[…] when police and CPS workers arrived to seize the child, Reddie then reportedly displayed a pocketknife and lunged at them. Crawford County Deputy John Klepadlo shot and killed him. Police had been deploying Tasers, but holstered them and grabbed their guns when Reddie displayed the knife.
Crawford County Sheriff Kirk Wakefield then asked the Michigan State Police to investigate his deputy’s use of deadly force. The Michigan Attorney General’s Office referred the case to the neighboring Roscommon County Prosecutor’s Office. After receiving a report from the State Police, Roscommon County DA Mark Jernigan determined that the use of deadly force was justified and that Klepadlo would not be charged with any crime.
[…] Toxicology reports, which were included in the final investigation, showed there was no marijuana or alcohol in Reddie’s system when he was killed.
[…] Cameron Reddie is now in foster care. His father’s family is seeking visitation rights.
Meanwhile, Deputy Klepadlo, who had been on administrative leave after the shooting, is back on the job.
Because an animated starfish is still better than any of the Republican nominees
1. Because it wouldn’t be nearly enough money for NASA to do anything.
2. Because legalizing marijuana would also require a lot of money, enough to clean and regulate the industry.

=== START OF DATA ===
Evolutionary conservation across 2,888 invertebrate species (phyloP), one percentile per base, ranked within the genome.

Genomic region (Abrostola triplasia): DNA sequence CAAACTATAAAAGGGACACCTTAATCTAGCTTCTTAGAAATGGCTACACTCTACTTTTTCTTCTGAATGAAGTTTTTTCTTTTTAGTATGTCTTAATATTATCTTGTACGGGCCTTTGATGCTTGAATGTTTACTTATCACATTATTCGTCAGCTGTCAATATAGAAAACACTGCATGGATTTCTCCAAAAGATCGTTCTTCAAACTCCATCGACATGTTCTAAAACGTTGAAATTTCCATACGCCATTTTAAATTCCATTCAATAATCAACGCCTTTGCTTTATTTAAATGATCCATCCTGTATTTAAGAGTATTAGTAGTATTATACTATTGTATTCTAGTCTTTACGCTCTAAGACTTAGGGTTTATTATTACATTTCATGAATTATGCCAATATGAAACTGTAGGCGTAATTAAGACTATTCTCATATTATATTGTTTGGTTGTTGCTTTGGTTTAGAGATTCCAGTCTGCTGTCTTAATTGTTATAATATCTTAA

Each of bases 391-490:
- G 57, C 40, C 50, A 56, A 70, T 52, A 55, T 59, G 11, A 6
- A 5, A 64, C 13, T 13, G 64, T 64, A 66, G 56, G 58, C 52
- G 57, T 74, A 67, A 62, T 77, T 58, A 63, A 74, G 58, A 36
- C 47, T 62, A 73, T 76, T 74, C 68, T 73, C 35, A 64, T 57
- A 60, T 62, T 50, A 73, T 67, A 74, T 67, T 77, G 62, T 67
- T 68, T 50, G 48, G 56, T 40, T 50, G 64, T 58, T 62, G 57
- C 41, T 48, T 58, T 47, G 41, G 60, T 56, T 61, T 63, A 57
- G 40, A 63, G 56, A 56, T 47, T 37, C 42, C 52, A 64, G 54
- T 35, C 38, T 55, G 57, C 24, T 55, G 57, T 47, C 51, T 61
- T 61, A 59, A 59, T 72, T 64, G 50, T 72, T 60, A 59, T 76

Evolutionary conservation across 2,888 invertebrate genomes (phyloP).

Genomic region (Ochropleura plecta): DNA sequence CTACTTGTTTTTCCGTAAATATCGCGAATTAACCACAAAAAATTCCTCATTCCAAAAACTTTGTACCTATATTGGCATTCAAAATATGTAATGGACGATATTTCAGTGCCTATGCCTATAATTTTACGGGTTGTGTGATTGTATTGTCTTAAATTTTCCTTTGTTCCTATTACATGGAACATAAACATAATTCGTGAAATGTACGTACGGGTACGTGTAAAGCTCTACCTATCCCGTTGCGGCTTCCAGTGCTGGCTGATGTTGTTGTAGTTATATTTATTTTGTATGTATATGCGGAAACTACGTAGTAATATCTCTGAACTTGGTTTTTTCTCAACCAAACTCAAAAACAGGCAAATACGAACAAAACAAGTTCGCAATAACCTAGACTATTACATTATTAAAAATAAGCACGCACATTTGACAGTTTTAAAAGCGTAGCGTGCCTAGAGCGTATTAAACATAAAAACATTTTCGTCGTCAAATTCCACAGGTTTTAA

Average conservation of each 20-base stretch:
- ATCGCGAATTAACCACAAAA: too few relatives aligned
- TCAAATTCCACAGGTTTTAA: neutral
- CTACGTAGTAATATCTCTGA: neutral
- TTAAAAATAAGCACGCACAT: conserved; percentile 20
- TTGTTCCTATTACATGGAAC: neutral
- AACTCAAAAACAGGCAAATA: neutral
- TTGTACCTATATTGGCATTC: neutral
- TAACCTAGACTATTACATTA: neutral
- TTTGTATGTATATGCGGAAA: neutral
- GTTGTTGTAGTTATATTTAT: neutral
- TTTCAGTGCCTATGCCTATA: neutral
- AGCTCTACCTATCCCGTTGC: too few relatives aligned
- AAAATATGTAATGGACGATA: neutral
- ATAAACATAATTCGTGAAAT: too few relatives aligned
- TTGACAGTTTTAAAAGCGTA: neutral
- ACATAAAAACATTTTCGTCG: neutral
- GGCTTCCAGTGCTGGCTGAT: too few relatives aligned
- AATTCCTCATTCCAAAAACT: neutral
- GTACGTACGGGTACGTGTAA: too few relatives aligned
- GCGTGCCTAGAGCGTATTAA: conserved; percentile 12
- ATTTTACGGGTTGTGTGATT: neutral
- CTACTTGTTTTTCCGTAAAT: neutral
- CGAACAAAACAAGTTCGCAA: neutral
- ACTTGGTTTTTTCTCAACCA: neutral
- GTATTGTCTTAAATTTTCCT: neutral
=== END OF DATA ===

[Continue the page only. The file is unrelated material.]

3. Because the budget is imbalanced anyway and if we got any extra money it would go right where it is actually needed.
4. Because most Americans aren’t too happy about the amount of money that has gone into the space program when the economy sucks.
5. Because the only people who care enough to make this argument have their own obvious biases.
6. Because most Americans aren’t too happy with legalizing marijuana in all cases.
7. Because only nerds care about space and only hipsters care about weed, so nobody cares.
Marijuana Initiative In Colorado Qualifies For Ballot | The Huffington Post
February 27, 2012—Colorado Secretary of State Scott Gessler approved a state ballot initiative Monday to legalize and regulate the use of marijuana in a manner similar to alcohol. Voters will decide Nov. 6 whether the measure becomes law.
“This could be a watershed year in the decades-long struggle to end marijuana prohibition in this country,” said Art Way, Colorado manager of the Drug Policy Alliance in a statement Monday. “Marijuana prohibition is counterproductive to the health and public safety of our communities. It fuels a massive, increasingly brutal underground economy, wastes billions of dollars in scarce law enforcement resources, and makes criminals out of millions of otherwise law-abiding citizens.”
[…] If enacted, the measure known as Amendment 64 would allow adults 21 and older to possess and use up to 1 ounce of marijuana. It would allow local governments to prohibit marijuana sales, but provisions decriminalizing personal possession and cultivation of pot would apply statewide. +